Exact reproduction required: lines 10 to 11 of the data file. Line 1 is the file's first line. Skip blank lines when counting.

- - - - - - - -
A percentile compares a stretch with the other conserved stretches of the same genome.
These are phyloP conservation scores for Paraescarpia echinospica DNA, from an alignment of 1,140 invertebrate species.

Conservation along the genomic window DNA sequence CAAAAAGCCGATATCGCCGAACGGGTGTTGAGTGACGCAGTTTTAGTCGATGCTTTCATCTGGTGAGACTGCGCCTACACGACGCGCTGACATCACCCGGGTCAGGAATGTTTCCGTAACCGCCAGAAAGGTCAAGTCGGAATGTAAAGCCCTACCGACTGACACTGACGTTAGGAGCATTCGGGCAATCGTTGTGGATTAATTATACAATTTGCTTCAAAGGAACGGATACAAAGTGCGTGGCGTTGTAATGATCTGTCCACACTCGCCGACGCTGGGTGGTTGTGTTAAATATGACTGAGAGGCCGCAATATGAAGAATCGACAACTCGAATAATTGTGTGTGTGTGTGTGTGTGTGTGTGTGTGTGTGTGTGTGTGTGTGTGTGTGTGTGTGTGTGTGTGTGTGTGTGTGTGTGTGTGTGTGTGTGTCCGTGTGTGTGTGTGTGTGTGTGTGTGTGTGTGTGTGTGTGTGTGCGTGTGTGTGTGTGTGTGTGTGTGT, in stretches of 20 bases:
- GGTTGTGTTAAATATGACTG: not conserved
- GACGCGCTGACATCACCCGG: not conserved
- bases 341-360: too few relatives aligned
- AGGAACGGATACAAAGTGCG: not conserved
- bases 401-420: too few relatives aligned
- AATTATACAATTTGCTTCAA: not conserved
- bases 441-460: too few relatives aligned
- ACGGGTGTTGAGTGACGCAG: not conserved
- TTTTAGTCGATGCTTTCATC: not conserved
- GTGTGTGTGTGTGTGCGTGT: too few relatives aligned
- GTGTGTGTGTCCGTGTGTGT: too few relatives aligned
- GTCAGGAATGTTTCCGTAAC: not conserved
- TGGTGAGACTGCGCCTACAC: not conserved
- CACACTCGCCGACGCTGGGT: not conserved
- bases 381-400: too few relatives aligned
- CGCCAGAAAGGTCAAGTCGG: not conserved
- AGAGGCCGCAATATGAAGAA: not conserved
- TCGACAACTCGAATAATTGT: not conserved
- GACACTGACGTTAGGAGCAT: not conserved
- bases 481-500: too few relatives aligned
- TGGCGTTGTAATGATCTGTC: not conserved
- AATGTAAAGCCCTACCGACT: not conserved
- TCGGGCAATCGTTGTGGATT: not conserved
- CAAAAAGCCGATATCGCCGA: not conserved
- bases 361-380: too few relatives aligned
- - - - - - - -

- bases 441-460: too few relatives aligned
- ACGGGTGTTGAGTGACGCAG: not conserved